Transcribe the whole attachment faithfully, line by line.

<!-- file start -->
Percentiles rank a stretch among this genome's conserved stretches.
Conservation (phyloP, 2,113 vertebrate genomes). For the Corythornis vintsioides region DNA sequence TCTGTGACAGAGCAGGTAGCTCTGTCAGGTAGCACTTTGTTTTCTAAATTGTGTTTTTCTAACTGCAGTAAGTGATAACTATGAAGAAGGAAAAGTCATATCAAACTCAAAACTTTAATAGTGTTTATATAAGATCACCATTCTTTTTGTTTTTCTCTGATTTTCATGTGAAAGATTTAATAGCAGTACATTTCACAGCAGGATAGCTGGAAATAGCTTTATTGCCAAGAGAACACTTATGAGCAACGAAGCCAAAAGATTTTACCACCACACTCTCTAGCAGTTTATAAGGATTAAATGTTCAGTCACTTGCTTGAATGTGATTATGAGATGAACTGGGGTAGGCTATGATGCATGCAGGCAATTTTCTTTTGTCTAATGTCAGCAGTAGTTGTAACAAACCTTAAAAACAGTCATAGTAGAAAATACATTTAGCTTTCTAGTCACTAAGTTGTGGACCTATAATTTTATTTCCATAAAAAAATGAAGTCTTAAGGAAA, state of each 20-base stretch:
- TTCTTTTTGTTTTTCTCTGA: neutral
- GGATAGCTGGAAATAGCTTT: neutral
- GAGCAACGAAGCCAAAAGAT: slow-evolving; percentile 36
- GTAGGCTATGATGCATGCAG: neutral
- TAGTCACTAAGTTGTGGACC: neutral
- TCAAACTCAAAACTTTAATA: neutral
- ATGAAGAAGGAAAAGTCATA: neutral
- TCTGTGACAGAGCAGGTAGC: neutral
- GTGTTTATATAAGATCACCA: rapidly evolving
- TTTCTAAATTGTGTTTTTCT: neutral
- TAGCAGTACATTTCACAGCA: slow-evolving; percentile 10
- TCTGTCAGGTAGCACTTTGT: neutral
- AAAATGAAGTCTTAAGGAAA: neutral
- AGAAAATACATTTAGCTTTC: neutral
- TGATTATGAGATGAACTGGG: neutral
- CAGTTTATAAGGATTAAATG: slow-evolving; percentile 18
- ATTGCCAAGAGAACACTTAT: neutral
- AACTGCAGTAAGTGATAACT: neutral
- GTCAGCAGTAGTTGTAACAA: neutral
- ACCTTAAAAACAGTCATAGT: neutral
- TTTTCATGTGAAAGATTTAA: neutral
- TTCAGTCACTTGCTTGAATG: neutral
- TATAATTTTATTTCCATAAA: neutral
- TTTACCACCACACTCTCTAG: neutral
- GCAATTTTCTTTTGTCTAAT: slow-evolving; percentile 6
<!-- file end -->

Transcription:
Percentiles rank a stretch among this genome's conserved stretches.
Conservation (phyloP, 2,113 vertebrate genomes). For the Corythornis vintsioides region DNA sequence TCTGTGACAGAGCAGGTAGCTCTGTCAGGTAGCACTTTGTTTTCTAAATTGTGTTTTTCTAACTGCAGTAAGTGATAACTATGAAGAAGGAAAAGTCATATCAAACTCAAAACTTTAATAGTGTTTATATAAGATCACCATTCTTTTTGTTTTTCTCTGATTTTCATGTGAAAGATTTAATAGCAGTACATTTCACAGCAGGATAGCTGGAAATAGCTTTATTGCCAAGAGAACACTTATGAGCAACGAAGCCAAAAGATTTTACCACCACACTCTCTAGCAGTTTATAAGGATTAAATGTTCAGTCACTTGCTTGAATGTGATTATGAGATGAACTGGGGTAGGCTATGATGCATGCAGGCAATTTTCTTTTGTCTAATGTCAGCAGTAGTTGTAACAAACCTTAAAAACAGTCATAGTAGAAAATACATTTAGCTTTCTAGTCACTAAGTTGTGGACCTATAATTTTATTTCCATAAAAAAATGAAGTCTTAAGGAAA, state of each 20-base stretch:
- TTCTTTTTGTTTTTCTCTGA: neutral
- GGATAGCTGGAAATAGCTTT: neutral
- GAGCAACGAAGCCAAAAGAT: slow-evolving; percentile 36
- GTAGGCTATGATGCATGCAG: neutral
- TAGTCACTAAGTTGTGGACC: neutral
- TCAAACTCAAAACTTTAATA: neutral
- ATGAAGAAGGAAAAGTCATA: neutral
- TCTGTGACAGAGCAGGTAGC: neutral
- GTGTTTATATAAGATCACCA: rapidly evolving
- TTTCTAAATTGTGTTTTTCT: neutral
- TAGCAGTACATTTCACAGCA: slow-evolving; percentile 10
- TCTGTCAGGTAGCACTTTGT: neutral
- AAAATGAAGTCTTAAGGAAA: neutral
- AGAAAATACATTTAGCTTTC: neutral
- TGATTATGAGATGAACTGGG: neutral
- CAGTTTATAAGGATTAAATG: slow-evolving; percentile 18
- ATTGCCAAGAGAACACTTAT: neutral
- AACTGCAGTAAGTGATAACT: neutral
- GTCAGCAGTAGTTGTAACAA: neutral
- ACCTTAAAAACAGTCATAGT: neutral
- TTTTCATGTGAAAGATTTAA: neutral
- TTCAGTCACTTGCTTGAATG: neutral
- TATAATTTTATTTCCATAAA: neutral
- TTTACCACCACACTCTCTAG: neutral
- GCAATTTTCTTTTGTCTAAT: slow-evolving; percentile 6